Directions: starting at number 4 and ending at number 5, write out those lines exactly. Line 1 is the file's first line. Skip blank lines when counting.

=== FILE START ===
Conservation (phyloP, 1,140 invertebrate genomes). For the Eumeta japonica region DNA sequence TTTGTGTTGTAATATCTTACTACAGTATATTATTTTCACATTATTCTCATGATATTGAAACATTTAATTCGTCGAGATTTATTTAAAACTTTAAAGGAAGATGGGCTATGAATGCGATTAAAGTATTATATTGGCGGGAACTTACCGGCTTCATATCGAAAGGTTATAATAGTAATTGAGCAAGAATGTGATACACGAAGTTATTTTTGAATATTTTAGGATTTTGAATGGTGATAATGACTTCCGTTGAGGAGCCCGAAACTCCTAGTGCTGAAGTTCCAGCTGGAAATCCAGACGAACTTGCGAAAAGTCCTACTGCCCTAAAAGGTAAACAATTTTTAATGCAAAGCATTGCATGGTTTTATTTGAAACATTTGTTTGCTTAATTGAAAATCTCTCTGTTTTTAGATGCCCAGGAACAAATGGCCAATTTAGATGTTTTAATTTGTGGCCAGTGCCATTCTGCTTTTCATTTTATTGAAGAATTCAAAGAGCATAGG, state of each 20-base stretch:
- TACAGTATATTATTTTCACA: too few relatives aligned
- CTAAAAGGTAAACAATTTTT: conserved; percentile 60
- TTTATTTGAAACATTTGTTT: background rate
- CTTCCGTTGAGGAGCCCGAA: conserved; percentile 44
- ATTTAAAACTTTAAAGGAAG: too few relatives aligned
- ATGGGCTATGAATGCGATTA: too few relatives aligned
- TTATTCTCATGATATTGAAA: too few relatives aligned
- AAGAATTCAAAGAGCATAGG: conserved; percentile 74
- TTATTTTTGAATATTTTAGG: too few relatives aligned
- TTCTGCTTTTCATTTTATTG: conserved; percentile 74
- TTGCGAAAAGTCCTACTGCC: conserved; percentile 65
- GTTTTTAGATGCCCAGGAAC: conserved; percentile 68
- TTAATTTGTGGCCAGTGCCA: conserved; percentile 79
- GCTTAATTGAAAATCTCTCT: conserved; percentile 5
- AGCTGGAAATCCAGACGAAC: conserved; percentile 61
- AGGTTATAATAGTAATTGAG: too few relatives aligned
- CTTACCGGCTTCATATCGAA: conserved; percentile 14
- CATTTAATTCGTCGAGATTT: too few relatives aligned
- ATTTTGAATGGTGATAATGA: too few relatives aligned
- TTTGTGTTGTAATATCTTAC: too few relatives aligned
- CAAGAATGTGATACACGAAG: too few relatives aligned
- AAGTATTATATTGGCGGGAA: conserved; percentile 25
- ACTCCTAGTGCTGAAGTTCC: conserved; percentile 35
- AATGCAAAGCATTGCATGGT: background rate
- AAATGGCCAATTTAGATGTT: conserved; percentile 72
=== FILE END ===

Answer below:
- TTTATTTGAAACATTTGTTT: background rate
- CTTCCGTTGAGGAGCCCGAA: conserved; percentile 44